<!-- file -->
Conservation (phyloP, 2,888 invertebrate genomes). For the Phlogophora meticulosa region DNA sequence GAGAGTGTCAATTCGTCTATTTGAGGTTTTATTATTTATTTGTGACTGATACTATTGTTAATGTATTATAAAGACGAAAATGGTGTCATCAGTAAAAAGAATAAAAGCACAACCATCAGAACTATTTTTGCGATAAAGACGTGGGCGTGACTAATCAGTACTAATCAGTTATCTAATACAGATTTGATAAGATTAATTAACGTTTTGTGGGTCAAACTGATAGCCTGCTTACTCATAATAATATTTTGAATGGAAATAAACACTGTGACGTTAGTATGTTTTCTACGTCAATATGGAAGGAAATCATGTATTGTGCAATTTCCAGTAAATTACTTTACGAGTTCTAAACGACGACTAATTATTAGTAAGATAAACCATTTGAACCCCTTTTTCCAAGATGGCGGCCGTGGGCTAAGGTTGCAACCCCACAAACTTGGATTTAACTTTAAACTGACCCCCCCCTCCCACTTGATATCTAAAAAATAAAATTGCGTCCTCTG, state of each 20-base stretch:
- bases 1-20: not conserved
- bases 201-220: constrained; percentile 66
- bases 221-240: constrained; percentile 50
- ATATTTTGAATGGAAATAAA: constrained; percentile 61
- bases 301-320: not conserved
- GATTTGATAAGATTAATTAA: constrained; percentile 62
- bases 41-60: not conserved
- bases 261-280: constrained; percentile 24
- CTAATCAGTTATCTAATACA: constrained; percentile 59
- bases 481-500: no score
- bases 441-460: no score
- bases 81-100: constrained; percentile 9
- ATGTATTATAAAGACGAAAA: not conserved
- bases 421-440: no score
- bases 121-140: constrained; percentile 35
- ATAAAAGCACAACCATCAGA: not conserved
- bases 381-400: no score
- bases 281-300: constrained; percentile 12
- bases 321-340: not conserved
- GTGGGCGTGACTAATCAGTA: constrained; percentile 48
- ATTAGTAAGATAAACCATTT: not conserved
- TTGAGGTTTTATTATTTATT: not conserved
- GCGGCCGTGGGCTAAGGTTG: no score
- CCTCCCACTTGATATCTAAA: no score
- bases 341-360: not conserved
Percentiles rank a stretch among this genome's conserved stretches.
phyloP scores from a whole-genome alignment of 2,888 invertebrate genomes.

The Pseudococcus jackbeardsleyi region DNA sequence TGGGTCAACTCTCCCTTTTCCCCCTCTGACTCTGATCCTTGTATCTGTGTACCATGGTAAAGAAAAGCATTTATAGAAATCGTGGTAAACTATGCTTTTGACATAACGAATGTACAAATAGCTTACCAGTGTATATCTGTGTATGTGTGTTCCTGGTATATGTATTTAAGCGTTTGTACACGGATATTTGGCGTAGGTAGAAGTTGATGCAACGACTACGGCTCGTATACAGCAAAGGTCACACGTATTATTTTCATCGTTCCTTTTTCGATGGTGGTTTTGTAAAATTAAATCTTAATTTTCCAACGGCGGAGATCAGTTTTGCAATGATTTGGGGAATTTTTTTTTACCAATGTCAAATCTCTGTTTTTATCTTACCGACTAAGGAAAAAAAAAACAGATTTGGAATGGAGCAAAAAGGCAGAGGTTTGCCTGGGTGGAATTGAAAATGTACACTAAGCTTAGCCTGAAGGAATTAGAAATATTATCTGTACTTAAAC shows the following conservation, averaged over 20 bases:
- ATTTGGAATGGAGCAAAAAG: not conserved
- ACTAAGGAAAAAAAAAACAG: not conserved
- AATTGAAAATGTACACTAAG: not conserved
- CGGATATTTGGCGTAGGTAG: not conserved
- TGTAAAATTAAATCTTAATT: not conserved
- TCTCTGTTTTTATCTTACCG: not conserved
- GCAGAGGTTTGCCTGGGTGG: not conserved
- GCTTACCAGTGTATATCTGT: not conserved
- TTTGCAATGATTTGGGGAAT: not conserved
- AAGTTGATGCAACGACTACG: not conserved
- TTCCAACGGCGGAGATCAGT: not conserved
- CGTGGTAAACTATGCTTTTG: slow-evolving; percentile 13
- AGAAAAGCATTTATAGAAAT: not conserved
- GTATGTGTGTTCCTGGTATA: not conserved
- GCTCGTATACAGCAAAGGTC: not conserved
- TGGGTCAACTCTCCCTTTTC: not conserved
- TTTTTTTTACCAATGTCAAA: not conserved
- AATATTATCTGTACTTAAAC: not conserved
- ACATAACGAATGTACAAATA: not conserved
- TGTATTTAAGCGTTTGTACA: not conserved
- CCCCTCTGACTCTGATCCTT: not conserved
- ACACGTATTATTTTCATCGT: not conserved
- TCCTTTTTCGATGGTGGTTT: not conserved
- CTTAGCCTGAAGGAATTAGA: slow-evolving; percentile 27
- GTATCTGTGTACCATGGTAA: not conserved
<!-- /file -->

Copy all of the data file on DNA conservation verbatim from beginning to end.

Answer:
Conservation (phyloP, 2,888 invertebrate genomes). For the Phlogophora meticulosa region DNA sequence GAGAGTGTCAATTCGTCTATTTGAGGTTTTATTATTTATTTGTGACTGATACTATTGTTAATGTATTATAAAGACGAAAATGGTGTCATCAGTAAAAAGAATAAAAGCACAACCATCAGAACTATTTTTGCGATAAAGACGTGGGCGTGACTAATCAGTACTAATCAGTTATCTAATACAGATTTGATAAGATTAATTAACGTTTTGTGGGTCAAACTGATAGCCTGCTTACTCATAATAATATTTTGAATGGAAATAAACACTGTGACGTTAGTATGTTTTCTACGTCAATATGGAAGGAAATCATGTATTGTGCAATTTCCAGTAAATTACTTTACGAGTTCTAAACGACGACTAATTATTAGTAAGATAAACCATTTGAACCCCTTTTTCCAAGATGGCGGCCGTGGGCTAAGGTTGCAACCCCACAAACTTGGATTTAACTTTAAACTGACCCCCCCCTCCCACTTGATATCTAAAAAATAAAATTGCGTCCTCTG, state of each 20-base stretch:
- bases 1-20: not conserved
- bases 201-220: constrained; percentile 66
- bases 221-240: constrained; percentile 50
- ATATTTTGAATGGAAATAAA: constrained; percentile 61
- bases 301-320: not conserved
- GATTTGATAAGATTAATTAA: constrained; percentile 62
- bases 41-60: not conserved
- bases 261-280: constrained; percentile 24
- CTAATCAGTTATCTAATACA: constrained; percentile 59
- bases 481-500: no score
- bases 441-460: no score
- bases 81-100: constrained; percentile 9
- ATGTATTATAAAGACGAAAA: not conserved
- bases 421-440: no score
- bases 121-140: constrained; percentile 35
- ATAAAAGCACAACCATCAGA: not conserved
- bases 381-400: no score
- bases 281-300: constrained; percentile 12
- bases 321-340: not conserved
- GTGGGCGTGACTAATCAGTA: constrained; percentile 48
- ATTAGTAAGATAAACCATTT: not conserved
- TTGAGGTTTTATTATTTATT: not conserved
- GCGGCCGTGGGCTAAGGTTG: no score
- CCTCCCACTTGATATCTAAA: no score
- bases 341-360: not conserved
Percentiles rank a stretch among this genome's conserved stretches.
phyloP scores from a whole-genome alignment of 2,888 invertebrate genomes.

The Pseudococcus jackbeardsleyi region DNA sequence TGGGTCAACTCTCCCTTTTCCCCCTCTGACTCTGATCCTTGTATCTGTGTACCATGGTAAAGAAAAGCATTTATAGAAATCGTGGTAAACTATGCTTTTGACATAACGAATGTACAAATAGCTTACCAGTGTATATCTGTGTATGTGTGTTCCTGGTATATGTATTTAAGCGTTTGTACACGGATATTTGGCGTAGGTAGAAGTTGATGCAACGACTACGGCTCGTATACAGCAAAGGTCACACGTATTATTTTCATCGTTCCTTTTTCGATGGTGGTTTTGTAAAATTAAATCTTAATTTTCCAACGGCGGAGATCAGTTTTGCAATGATTTGGGGAATTTTTTTTTACCAATGTCAAATCTCTGTTTTTATCTTACCGACTAAGGAAAAAAAAAACAGATTTGGAATGGAGCAAAAAGGCAGAGGTTTGCCTGGGTGGAATTGAAAATGTACACTAAGCTTAGCCTGAAGGAATTAGAAATATTATCTGTACTTAAAC shows the following conservation, averaged over 20 bases:
- ATTTGGAATGGAGCAAAAAG: not conserved
- ACTAAGGAAAAAAAAAACAG: not conserved
- AATTGAAAATGTACACTAAG: not conserved
- CGGATATTTGGCGTAGGTAG: not conserved
- TGTAAAATTAAATCTTAATT: not conserved
- TCTCTGTTTTTATCTTACCG: not conserved
- GCAGAGGTTTGCCTGGGTGG: not conserved
- GCTTACCAGTGTATATCTGT: not conserved
- TTTGCAATGATTTGGGGAAT: not conserved
- AAGTTGATGCAACGACTACG: not conserved
- TTCCAACGGCGGAGATCAGT: not conserved
- CGTGGTAAACTATGCTTTTG: slow-evolving; percentile 13
- AGAAAAGCATTTATAGAAAT: not conserved
- GTATGTGTGTTCCTGGTATA: not conserved
- GCTCGTATACAGCAAAGGTC: not conserved
- TGGGTCAACTCTCCCTTTTC: not conserved
- TTTTTTTTACCAATGTCAAA: not conserved
- AATATTATCTGTACTTAAAC: not conserved
- ACATAACGAATGTACAAATA: not conserved
- TGTATTTAAGCGTTTGTACA: not conserved
- CCCCTCTGACTCTGATCCTT: not conserved
- ACACGTATTATTTTCATCGT: not conserved
- TCCTTTTTCGATGGTGGTTT: not conserved
- CTTAGCCTGAAGGAATTAGA: slow-evolving; percentile 27
- GTATCTGTGTACCATGGTAA: not conserved